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March Newsletter

From the Principal’s Office

March has arrived and it’s so wonderful to know that Spring is right around the corner! Soon signs of Spring will be all around us at Merryhill as the trees begin to blossom and the warmer weather approaches. The children will begin to notice the signs of Spring as they search the skies for rainbows and use their imaginations to find pictures in puffy clouds.

“What’s that you say? We are reading Dr. Seuss books, today!” We will celebrate Dr. Seuss’ Birthday on March 2nd!
Priority Registration ends on March 11th. Be sure to register early to reserve your child’s spot for the upcoming 2016-2017 school year. Our school is currently full and we anticipate full enrollment again next year. Register now!

Eggs & bunnies are on the agenda this month and we celebrate spring. We will have our annual egg hunts on Friday, March 25th. Egg hunt schedules will be coming your way soon! Our biggest celebration of the year is coming in April. It’s the Week of the Young Child! We will be kicking off this very special week with a Playday on Saturday, April 9th , so mark your calendar now. It’s a great way to spend the day with family and all your Merryhill friends. More information regarding this special week will be coming your way soon!

Don’t forget to “Spring Forward”, as we once again change our clocks on Sunday, March 13th. It is so nice to have those longer days again!

Have a wonderful Spring!
Lisa Norris – Principal

Important Dates

3/2 Dr. Seuss’ Birthday!

3/4 Pre-K Students! Cap & Gown money due!

3/7 Professional Development Day School Closed

3/11 Priority Registration Ends

3/12 Open House – Inquiring Families Only

3/13 Daylight Savings “Spring Forward”!

3/18 St. Patrick’s Day Celebrations

3/21 Spring Begins

3/21-25 Spring Fling Week Easter Activities!

3/25 Egg Hunts!

4/9 Week of the Young ChildPlayday
10:30 am to 1 pm SAVE THE DATE!

Coming Up!

Read with Dr. Seuss!
Every year children across America celebrate the joy of reading by honoring Dr. Seuss’ birthday. On March 2nd, our Merryhill children will rediscover the many books of Dr. Seuss with fun and learning activities.If you have Dr. Seuss books that you would like to bring in to share with your child’s class, we would love to have them on loan.

As a reminder, Merryhill will be CLOSEDMonday, March 7thProfessional Development Day!

St. Patrick’s Day
Once again, we will be “wearin’ the green” on Thursday, March 17th for our St. Patrick’s Day celebrations.
And don’t forget to wear GREEN!

Week of the Young Child
Mark your calendar for this very special upcoming week. We will kick off the week on Saturday, April 9th with our annual Playday. This will be an event that you won’t want to miss and everyone is invited to attend, so save the date!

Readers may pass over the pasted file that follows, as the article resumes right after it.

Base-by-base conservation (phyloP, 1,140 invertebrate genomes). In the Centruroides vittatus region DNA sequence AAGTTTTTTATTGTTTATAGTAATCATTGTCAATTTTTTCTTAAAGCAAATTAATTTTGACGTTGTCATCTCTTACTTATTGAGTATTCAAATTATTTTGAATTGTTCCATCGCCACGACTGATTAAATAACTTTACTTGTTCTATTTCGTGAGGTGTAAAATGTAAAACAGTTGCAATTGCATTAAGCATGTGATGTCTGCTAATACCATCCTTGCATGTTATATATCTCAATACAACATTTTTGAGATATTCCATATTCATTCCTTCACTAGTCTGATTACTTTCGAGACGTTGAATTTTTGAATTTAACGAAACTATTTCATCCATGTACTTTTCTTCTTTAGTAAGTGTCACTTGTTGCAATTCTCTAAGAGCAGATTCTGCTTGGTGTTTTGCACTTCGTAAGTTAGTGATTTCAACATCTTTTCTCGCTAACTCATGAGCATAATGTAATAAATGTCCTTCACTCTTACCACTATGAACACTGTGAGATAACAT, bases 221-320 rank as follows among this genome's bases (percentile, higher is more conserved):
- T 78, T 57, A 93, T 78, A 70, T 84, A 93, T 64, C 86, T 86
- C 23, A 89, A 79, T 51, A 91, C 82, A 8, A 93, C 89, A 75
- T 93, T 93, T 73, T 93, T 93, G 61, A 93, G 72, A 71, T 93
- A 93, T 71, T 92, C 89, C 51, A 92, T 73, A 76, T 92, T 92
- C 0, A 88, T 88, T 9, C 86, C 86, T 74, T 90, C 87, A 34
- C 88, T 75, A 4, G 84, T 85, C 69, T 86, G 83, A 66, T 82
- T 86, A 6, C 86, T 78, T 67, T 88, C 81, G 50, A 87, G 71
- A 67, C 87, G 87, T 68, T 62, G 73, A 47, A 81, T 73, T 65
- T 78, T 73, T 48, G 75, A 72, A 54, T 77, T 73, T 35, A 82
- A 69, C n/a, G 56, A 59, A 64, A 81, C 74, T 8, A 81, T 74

You will receive your Week of the Young Child Information Packets during the week of March 21st. There will be a lot of very important information in these packets. Please make sure you read everything very carefully so your child won’t miss out.

All of the children will be making t-shirts for the Week of the Young Child. Please make sure that you bring a WHITE t-shirt for your child on or before Friday, March 18th!

Our classes will also have sign ups for our Raffle Baskets beginning the week of March 21st. Help your child’s class by signing up to make a donation to their class raffle basket!

Spring Fling WeekMarch 21st – 25th
Traditionally, the week before Easter is our Spring Fling Week. Our classes will be involved with spring activities, and will then culminate with our traditional Egg Hunt on Friday, March 25th.

If you are able to help our teachers with the Egg Hunts, it would be greatly appreciated. Please sign up with your child’s teacher.

Open House
If you have friends that would like their child to be a part of learning and playing at Merryhill, please invite them to our Open House on Saturday, March 12th from 10 am to 1 pm. We will give them a tour of our school, show them our outstanding Links to Learning curriculum, and tell them how they can register for our upcoming 2016-2017 school year. Our spaces are limited, so tell them to hurry in. And remember, if your friend enrolls at our school you could earn free tuition for yourself as a thank you for recommending our school.

Scholastic Book Fair
It’s time for our Spring Scholastic Book Fair. The book fair will run from April 4th-8th. As usual, our teachers will pick out their favorites and will place them on their wish list for you to purchase for their classroom. These books will be a wonderful addition to our classroom libraries. We hope that you take this opportunity to purchase these high quality books for your children at this time.Thanks for your support!

From Our Education Department

Introducing Your Preschooler to the Fascinating World of Non-Fiction

Ed Picture